19. Soils Activity Mobility Study: Methodology and Application

    SciTech Connect (OSTI)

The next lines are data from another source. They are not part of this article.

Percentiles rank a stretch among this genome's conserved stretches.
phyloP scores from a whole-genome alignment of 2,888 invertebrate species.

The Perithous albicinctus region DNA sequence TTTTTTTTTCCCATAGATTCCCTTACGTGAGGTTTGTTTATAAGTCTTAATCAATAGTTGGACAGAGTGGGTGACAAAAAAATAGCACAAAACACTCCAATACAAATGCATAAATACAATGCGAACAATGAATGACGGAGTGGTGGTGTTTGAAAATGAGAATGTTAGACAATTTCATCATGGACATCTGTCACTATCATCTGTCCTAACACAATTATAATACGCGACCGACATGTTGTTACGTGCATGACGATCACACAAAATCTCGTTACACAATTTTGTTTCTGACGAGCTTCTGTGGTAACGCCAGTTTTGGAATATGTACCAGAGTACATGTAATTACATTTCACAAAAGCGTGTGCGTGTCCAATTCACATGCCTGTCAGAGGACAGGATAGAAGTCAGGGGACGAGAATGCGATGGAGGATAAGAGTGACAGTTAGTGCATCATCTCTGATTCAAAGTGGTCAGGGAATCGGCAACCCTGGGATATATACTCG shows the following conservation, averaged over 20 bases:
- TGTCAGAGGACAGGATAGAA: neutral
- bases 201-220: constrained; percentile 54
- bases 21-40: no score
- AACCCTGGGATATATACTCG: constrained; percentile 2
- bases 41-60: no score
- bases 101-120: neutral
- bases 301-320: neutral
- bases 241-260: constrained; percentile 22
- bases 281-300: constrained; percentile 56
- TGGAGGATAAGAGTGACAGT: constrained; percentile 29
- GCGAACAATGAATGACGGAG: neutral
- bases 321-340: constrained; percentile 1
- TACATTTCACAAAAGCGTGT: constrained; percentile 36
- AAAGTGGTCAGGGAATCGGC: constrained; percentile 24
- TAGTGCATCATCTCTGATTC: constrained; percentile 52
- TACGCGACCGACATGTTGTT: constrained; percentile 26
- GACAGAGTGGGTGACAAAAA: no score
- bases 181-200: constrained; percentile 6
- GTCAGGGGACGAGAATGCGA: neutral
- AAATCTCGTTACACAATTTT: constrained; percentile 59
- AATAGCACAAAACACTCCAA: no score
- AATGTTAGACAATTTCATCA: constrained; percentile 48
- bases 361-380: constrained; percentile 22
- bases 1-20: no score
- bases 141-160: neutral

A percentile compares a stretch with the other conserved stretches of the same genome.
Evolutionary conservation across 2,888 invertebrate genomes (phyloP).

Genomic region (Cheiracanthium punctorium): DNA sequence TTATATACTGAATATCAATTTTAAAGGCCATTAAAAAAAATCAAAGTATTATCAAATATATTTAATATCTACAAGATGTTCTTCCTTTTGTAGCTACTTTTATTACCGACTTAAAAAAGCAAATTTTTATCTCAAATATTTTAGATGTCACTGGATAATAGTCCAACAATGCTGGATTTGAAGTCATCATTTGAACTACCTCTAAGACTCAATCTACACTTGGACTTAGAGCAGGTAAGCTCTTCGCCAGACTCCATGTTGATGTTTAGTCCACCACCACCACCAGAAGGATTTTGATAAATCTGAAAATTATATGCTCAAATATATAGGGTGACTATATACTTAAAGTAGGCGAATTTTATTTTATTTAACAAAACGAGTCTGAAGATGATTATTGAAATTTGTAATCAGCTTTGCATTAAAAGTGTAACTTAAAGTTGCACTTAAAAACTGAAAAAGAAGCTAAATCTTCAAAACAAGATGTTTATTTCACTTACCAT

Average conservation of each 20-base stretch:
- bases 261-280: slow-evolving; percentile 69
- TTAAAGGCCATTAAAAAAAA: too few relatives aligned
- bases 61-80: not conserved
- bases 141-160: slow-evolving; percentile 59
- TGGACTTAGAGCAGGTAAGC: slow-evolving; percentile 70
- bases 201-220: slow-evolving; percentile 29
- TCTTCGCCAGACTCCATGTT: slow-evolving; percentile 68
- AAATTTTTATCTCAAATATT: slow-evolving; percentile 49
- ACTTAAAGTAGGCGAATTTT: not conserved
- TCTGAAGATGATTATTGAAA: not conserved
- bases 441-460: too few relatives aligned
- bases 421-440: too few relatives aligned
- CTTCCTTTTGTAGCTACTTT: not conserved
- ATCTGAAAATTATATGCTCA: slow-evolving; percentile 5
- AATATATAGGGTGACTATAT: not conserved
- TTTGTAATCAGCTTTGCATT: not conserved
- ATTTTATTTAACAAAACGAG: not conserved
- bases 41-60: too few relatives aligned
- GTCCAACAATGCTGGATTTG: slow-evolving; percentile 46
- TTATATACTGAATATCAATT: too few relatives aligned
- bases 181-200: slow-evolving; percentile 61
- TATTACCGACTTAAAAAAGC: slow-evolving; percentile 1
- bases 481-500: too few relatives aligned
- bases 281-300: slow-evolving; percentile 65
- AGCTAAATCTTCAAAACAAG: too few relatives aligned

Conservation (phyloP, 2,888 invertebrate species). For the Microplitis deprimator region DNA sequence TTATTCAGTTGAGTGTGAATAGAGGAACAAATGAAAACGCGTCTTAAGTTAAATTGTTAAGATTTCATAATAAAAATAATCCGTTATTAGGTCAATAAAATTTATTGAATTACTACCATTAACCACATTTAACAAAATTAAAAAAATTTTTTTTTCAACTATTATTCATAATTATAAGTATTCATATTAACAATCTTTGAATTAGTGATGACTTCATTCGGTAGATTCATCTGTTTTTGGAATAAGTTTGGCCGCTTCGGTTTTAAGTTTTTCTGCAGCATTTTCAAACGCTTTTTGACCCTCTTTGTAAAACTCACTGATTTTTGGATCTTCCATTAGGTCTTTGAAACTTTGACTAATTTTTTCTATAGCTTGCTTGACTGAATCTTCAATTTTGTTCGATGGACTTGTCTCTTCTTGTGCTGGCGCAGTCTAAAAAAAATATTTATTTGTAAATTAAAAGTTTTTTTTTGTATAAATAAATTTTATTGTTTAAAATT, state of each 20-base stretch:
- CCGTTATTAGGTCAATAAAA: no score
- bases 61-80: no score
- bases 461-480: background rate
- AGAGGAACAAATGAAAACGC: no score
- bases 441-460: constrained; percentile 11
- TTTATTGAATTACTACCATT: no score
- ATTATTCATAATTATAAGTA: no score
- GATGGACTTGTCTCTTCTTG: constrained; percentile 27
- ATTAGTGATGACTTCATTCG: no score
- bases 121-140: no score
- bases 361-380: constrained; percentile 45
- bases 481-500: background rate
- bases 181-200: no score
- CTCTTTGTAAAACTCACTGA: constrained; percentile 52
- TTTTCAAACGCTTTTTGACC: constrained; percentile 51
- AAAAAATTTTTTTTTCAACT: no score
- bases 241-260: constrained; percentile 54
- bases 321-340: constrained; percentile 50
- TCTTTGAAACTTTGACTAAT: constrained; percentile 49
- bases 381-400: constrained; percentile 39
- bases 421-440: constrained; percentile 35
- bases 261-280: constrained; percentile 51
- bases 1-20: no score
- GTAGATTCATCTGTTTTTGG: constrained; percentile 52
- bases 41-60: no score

Silvas, Alissa; Yucel, Vefa

    2014-09-29T23:59:59.000Z